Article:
Sitting in a dimly lit movie theatre on a Friday night wasn’t a new experience, except that I was alone this time. But I wasn’t lonely. I chose to see if “La La Land” deserved all the hype it had been receiving. As I looked towards my left, I saw other individuals who also came to see it alone and it goes without saying, there were couples reminding me what I used to look like.

Skimming the soft paperbacks in Barnes and Nobles is one of my favorite pastimes. It’s a solo activity I’ve kept through the years. I decide which aisles to go down, which books I stop for and read a few lines from. When I look up at the towering, brown bookshelves, I imagine a life where I’d sit in a comfortable loveseat and have endless time to read every book imaginable — the classics, thrillers, romances.

I board the N train and watch tunnels whiz by through the clear glass. The train is slow, steady rocking blends with the soft voice singing through my headphones. I take a seat and remain seated when the doors open at my stop. I take the train to the last stop instead of going straight home. On my ride back, I spot the Empire State Building glowing in the distance. It’s the sight I’m grateful for every morning and night.

It’s strange to be alone after four years. It’s liberating and uncomfortable. It’s sleeping without pants on for the first time. It’s taking off an old Band-Aid that’s become moist from the weather. It’s having your braces taken off. It feels wrong but you know it’s time and it needs to be done. Eventually, you reclaim your teeth as your own and your smile doesn’t seem foreign anymore. Slowly, it stops becoming less and less odd not to be trapped all the time.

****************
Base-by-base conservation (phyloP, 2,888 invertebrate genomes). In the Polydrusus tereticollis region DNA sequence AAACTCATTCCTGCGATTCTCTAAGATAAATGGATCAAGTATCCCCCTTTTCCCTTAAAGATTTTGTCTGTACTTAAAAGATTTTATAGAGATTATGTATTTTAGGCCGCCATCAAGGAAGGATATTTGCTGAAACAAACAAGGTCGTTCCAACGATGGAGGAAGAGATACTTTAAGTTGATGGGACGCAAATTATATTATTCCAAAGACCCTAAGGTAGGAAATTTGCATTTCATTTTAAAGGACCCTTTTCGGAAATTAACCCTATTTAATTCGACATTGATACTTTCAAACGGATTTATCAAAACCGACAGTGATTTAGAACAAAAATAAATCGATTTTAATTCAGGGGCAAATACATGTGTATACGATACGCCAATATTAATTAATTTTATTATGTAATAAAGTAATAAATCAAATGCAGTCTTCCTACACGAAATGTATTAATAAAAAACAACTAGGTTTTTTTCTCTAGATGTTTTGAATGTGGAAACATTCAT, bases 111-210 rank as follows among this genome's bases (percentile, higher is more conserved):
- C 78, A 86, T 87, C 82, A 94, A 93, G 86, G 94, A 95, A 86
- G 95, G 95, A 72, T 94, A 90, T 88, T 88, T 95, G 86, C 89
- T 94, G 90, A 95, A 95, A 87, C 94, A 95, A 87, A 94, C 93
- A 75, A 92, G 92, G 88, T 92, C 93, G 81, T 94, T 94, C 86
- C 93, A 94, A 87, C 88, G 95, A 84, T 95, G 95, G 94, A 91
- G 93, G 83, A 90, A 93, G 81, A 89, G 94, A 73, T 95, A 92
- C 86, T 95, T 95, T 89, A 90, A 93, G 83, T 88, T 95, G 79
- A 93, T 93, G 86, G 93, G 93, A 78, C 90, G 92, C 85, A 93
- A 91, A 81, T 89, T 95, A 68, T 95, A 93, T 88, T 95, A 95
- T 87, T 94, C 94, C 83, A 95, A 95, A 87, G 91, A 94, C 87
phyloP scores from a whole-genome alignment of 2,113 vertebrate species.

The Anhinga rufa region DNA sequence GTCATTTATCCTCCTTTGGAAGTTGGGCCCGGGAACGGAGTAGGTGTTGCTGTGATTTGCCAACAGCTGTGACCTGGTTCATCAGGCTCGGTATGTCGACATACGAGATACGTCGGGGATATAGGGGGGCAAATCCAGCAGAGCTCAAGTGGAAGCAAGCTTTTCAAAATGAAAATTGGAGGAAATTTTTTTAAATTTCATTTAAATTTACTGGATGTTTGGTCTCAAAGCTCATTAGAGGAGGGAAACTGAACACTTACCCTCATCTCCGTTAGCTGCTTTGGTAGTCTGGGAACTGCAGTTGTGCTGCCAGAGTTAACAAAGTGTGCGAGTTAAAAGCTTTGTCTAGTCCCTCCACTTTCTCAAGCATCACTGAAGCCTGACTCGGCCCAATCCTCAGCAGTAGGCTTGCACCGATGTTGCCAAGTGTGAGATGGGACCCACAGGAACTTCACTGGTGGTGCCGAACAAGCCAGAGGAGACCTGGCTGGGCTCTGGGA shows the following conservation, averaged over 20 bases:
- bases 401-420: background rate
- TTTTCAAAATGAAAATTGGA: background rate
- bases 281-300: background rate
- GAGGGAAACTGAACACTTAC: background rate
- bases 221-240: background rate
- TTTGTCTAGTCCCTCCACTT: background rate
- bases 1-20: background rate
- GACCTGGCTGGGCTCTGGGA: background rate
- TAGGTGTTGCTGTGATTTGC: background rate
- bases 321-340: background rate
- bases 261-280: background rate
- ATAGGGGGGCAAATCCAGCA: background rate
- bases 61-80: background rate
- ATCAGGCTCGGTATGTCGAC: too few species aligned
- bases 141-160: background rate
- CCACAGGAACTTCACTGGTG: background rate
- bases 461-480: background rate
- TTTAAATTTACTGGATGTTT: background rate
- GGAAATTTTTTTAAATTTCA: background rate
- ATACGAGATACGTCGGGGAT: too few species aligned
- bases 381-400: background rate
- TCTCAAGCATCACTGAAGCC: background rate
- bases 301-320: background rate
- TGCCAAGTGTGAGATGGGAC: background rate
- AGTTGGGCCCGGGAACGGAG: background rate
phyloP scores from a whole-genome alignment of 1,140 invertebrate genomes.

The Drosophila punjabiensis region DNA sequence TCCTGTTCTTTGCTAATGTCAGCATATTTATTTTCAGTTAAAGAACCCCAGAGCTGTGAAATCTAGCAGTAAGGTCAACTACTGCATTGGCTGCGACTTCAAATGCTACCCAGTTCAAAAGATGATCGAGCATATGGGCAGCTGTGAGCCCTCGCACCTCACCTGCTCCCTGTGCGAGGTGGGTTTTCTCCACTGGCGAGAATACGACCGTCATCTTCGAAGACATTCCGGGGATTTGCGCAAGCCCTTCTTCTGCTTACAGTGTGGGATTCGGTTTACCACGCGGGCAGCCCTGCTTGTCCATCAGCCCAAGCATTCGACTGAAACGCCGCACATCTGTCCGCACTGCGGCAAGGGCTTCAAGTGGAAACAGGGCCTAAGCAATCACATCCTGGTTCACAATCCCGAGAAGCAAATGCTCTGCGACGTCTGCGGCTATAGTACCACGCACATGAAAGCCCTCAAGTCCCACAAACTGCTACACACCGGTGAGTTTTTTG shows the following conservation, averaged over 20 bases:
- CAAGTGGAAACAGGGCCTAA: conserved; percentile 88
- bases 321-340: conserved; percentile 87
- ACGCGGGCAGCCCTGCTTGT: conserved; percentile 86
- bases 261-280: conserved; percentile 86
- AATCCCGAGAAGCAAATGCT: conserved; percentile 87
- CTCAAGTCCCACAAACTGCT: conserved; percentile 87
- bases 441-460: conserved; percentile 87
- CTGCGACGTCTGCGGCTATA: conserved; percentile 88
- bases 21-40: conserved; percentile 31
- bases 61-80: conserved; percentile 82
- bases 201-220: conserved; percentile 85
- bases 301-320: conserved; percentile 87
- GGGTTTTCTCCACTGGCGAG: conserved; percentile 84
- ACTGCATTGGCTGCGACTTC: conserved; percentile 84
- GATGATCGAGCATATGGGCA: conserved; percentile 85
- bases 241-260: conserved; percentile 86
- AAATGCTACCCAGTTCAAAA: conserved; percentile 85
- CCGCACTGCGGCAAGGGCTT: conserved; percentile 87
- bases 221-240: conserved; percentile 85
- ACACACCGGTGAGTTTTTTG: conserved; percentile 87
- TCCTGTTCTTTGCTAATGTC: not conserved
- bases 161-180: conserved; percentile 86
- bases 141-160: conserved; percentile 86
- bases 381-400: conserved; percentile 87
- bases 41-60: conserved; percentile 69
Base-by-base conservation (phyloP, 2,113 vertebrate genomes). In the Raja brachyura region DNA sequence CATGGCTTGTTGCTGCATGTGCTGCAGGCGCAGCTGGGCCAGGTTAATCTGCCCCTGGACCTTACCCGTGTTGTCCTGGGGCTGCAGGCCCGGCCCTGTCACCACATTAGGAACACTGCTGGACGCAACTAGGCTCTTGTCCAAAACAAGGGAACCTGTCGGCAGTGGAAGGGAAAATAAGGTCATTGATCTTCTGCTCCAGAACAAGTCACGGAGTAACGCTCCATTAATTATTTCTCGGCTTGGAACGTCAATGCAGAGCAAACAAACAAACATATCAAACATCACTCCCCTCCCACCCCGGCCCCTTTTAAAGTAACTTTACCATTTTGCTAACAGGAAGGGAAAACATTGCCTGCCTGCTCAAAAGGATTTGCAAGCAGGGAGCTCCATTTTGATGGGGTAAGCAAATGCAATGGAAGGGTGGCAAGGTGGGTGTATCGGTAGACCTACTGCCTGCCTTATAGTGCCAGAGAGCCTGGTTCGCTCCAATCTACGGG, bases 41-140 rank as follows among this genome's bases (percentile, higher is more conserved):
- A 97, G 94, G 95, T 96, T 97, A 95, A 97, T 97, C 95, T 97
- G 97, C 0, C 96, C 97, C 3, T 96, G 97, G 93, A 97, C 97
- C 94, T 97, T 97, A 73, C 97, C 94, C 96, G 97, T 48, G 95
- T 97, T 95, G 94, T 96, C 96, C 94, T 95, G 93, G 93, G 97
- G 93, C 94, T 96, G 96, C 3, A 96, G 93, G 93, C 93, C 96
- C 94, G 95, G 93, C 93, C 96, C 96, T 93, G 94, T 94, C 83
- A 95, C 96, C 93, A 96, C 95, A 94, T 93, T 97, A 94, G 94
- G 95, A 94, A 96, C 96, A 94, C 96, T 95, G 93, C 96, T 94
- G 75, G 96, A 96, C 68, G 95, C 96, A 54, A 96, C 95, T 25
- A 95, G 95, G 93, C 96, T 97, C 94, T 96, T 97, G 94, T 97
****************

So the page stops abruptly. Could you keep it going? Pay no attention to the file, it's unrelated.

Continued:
My internal life has thrived from the beginning — thought after thought, second after second. But now, there is a distinct voice, one different from my 17-year-old self. What I do as an almost 22-year-old is what I choose to do. There isn’t a second opinion competing with mine. There is no one else to consider when I’m alone.

My mother and father are two different people but they agree on one thing. “Do not plan too far ahead because you don’t know what might happen,” they say to me on a regular basis. They don’t limit me in any way and they encourage my constant wanderlust. But they are not wrong by saying this. I am a planner by nature but it feels exhilarating to have an open agenda ahead of me where anything can happen at any time.

I have begun to reclaim my solitude through minor, everyday actions and moments. I am alone now but I am not lonely. As Carl Gustav Jung once said, “I am not what happened to me, I am what I choose to become.” This isn’t necessarily to say that my past is a terrible one, because it’s not, but now there are more possibilities than there were a year ago. And I, alone, get to decide what happens next.